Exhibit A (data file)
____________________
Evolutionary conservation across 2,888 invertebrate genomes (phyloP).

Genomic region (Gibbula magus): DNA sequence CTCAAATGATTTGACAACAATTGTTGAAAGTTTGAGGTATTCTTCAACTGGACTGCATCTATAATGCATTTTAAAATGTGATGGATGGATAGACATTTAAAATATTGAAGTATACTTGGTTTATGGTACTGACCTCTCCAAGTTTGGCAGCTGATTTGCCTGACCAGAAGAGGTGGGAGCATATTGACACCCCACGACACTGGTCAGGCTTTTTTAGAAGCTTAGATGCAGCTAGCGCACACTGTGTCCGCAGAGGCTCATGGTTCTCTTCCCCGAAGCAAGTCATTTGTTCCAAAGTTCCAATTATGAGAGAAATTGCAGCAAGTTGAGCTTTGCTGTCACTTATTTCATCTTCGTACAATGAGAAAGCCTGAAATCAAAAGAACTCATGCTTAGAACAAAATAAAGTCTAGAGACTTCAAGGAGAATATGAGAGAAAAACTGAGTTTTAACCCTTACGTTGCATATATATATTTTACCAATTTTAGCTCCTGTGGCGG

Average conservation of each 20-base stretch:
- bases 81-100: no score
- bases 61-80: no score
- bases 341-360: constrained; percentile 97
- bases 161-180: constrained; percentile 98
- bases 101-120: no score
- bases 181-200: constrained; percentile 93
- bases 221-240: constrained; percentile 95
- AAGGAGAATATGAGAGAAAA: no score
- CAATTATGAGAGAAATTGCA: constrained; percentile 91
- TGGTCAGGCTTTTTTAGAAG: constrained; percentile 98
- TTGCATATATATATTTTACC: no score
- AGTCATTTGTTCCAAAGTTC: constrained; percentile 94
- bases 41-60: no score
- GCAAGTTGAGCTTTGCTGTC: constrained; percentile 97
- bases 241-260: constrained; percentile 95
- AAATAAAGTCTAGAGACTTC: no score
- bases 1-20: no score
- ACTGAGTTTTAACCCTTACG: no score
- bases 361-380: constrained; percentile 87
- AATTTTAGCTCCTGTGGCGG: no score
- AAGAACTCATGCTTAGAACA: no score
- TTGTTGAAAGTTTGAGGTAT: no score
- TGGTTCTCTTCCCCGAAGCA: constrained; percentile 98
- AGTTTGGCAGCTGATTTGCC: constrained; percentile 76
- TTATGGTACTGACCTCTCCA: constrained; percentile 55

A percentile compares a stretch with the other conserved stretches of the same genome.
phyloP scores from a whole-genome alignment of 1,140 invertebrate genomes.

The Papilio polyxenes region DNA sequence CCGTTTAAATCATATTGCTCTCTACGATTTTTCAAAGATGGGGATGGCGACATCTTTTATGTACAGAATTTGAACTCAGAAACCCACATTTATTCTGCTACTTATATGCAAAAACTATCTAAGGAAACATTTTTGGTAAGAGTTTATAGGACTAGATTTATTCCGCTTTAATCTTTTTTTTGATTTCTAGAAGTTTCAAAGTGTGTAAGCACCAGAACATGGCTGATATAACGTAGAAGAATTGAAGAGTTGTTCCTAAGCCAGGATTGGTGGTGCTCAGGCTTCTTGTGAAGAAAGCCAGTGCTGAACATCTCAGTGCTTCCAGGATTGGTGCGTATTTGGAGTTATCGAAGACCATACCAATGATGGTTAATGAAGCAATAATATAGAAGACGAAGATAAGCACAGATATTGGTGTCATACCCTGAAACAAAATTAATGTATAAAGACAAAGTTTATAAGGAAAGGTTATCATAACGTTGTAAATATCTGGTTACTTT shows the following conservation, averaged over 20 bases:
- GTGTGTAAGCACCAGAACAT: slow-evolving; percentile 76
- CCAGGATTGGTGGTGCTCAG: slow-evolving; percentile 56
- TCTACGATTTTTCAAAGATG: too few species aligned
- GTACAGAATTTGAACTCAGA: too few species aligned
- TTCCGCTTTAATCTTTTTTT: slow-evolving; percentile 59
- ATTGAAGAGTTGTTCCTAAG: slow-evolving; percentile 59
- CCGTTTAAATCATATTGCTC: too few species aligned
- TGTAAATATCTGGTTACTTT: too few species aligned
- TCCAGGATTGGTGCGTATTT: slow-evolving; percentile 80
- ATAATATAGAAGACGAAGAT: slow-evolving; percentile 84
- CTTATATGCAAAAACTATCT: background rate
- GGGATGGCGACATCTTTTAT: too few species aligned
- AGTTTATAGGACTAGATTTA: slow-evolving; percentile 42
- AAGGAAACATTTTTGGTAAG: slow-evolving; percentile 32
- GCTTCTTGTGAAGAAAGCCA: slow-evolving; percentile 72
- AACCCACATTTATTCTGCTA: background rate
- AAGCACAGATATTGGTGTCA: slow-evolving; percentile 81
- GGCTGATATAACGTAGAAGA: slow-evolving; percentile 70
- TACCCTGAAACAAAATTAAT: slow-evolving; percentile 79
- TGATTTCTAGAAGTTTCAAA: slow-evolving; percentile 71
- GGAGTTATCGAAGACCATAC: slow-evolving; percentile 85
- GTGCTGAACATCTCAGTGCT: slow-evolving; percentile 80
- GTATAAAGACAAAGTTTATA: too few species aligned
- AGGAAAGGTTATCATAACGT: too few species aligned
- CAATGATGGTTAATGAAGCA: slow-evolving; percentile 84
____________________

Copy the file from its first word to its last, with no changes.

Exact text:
Evolutionary conservation across 2,888 invertebrate genomes (phyloP).

Genomic region (Gibbula magus): DNA sequence CTCAAATGATTTGACAACAATTGTTGAAAGTTTGAGGTATTCTTCAACTGGACTGCATCTATAATGCATTTTAAAATGTGATGGATGGATAGACATTTAAAATATTGAAGTATACTTGGTTTATGGTACTGACCTCTCCAAGTTTGGCAGCTGATTTGCCTGACCAGAAGAGGTGGGAGCATATTGACACCCCACGACACTGGTCAGGCTTTTTTAGAAGCTTAGATGCAGCTAGCGCACACTGTGTCCGCAGAGGCTCATGGTTCTCTTCCCCGAAGCAAGTCATTTGTTCCAAAGTTCCAATTATGAGAGAAATTGCAGCAAGTTGAGCTTTGCTGTCACTTATTTCATCTTCGTACAATGAGAAAGCCTGAAATCAAAAGAACTCATGCTTAGAACAAAATAAAGTCTAGAGACTTCAAGGAGAATATGAGAGAAAAACTGAGTTTTAACCCTTACGTTGCATATATATATTTTACCAATTTTAGCTCCTGTGGCGG

Average conservation of each 20-base stretch:
- bases 81-100: no score
- bases 61-80: no score
- bases 341-360: constrained; percentile 97
- bases 161-180: constrained; percentile 98
- bases 101-120: no score
- bases 181-200: constrained; percentile 93
- bases 221-240: constrained; percentile 95
- AAGGAGAATATGAGAGAAAA: no score
- CAATTATGAGAGAAATTGCA: constrained; percentile 91
- TGGTCAGGCTTTTTTAGAAG: constrained; percentile 98
- TTGCATATATATATTTTACC: no score
- AGTCATTTGTTCCAAAGTTC: constrained; percentile 94
- bases 41-60: no score
- GCAAGTTGAGCTTTGCTGTC: constrained; percentile 97
- bases 241-260: constrained; percentile 95
- AAATAAAGTCTAGAGACTTC: no score
- bases 1-20: no score
- ACTGAGTTTTAACCCTTACG: no score
- bases 361-380: constrained; percentile 87
- AATTTTAGCTCCTGTGGCGG: no score
- AAGAACTCATGCTTAGAACA: no score
- TTGTTGAAAGTTTGAGGTAT: no score
- TGGTTCTCTTCCCCGAAGCA: constrained; percentile 98
- AGTTTGGCAGCTGATTTGCC: constrained; percentile 76
- TTATGGTACTGACCTCTCCA: constrained; percentile 55

A percentile compares a stretch with the other conserved stretches of the same genome.
phyloP scores from a whole-genome alignment of 1,140 invertebrate genomes.

The Papilio polyxenes region DNA sequence CCGTTTAAATCATATTGCTCTCTACGATTTTTCAAAGATGGGGATGGCGACATCTTTTATGTACAGAATTTGAACTCAGAAACCCACATTTATTCTGCTACTTATATGCAAAAACTATCTAAGGAAACATTTTTGGTAAGAGTTTATAGGACTAGATTTATTCCGCTTTAATCTTTTTTTTGATTTCTAGAAGTTTCAAAGTGTGTAAGCACCAGAACATGGCTGATATAACGTAGAAGAATTGAAGAGTTGTTCCTAAGCCAGGATTGGTGGTGCTCAGGCTTCTTGTGAAGAAAGCCAGTGCTGAACATCTCAGTGCTTCCAGGATTGGTGCGTATTTGGAGTTATCGAAGACCATACCAATGATGGTTAATGAAGCAATAATATAGAAGACGAAGATAAGCACAGATATTGGTGTCATACCCTGAAACAAAATTAATGTATAAAGACAAAGTTTATAAGGAAAGGTTATCATAACGTTGTAAATATCTGGTTACTTT shows the following conservation, averaged over 20 bases:
- GTGTGTAAGCACCAGAACAT: slow-evolving; percentile 76
- CCAGGATTGGTGGTGCTCAG: slow-evolving; percentile 56
- TCTACGATTTTTCAAAGATG: too few species aligned
- GTACAGAATTTGAACTCAGA: too few species aligned
- TTCCGCTTTAATCTTTTTTT: slow-evolving; percentile 59
- ATTGAAGAGTTGTTCCTAAG: slow-evolving; percentile 59
- CCGTTTAAATCATATTGCTC: too few species aligned
- TGTAAATATCTGGTTACTTT: too few species aligned
- TCCAGGATTGGTGCGTATTT: slow-evolving; percentile 80
- ATAATATAGAAGACGAAGAT: slow-evolving; percentile 84
- CTTATATGCAAAAACTATCT: background rate
- GGGATGGCGACATCTTTTAT: too few species aligned
- AGTTTATAGGACTAGATTTA: slow-evolving; percentile 42
- AAGGAAACATTTTTGGTAAG: slow-evolving; percentile 32
- GCTTCTTGTGAAGAAAGCCA: slow-evolving; percentile 72
- AACCCACATTTATTCTGCTA: background rate
- AAGCACAGATATTGGTGTCA: slow-evolving; percentile 81
- GGCTGATATAACGTAGAAGA: slow-evolving; percentile 70
- TACCCTGAAACAAAATTAAT: slow-evolving; percentile 79
- TGATTTCTAGAAGTTTCAAA: slow-evolving; percentile 71
- GGAGTTATCGAAGACCATAC: slow-evolving; percentile 85
- GTGCTGAACATCTCAGTGCT: slow-evolving; percentile 80
- GTATAAAGACAAAGTTTATA: too few species aligned
- AGGAAAGGTTATCATAACGT: too few species aligned
- CAATGATGGTTAATGAAGCA: slow-evolving; percentile 84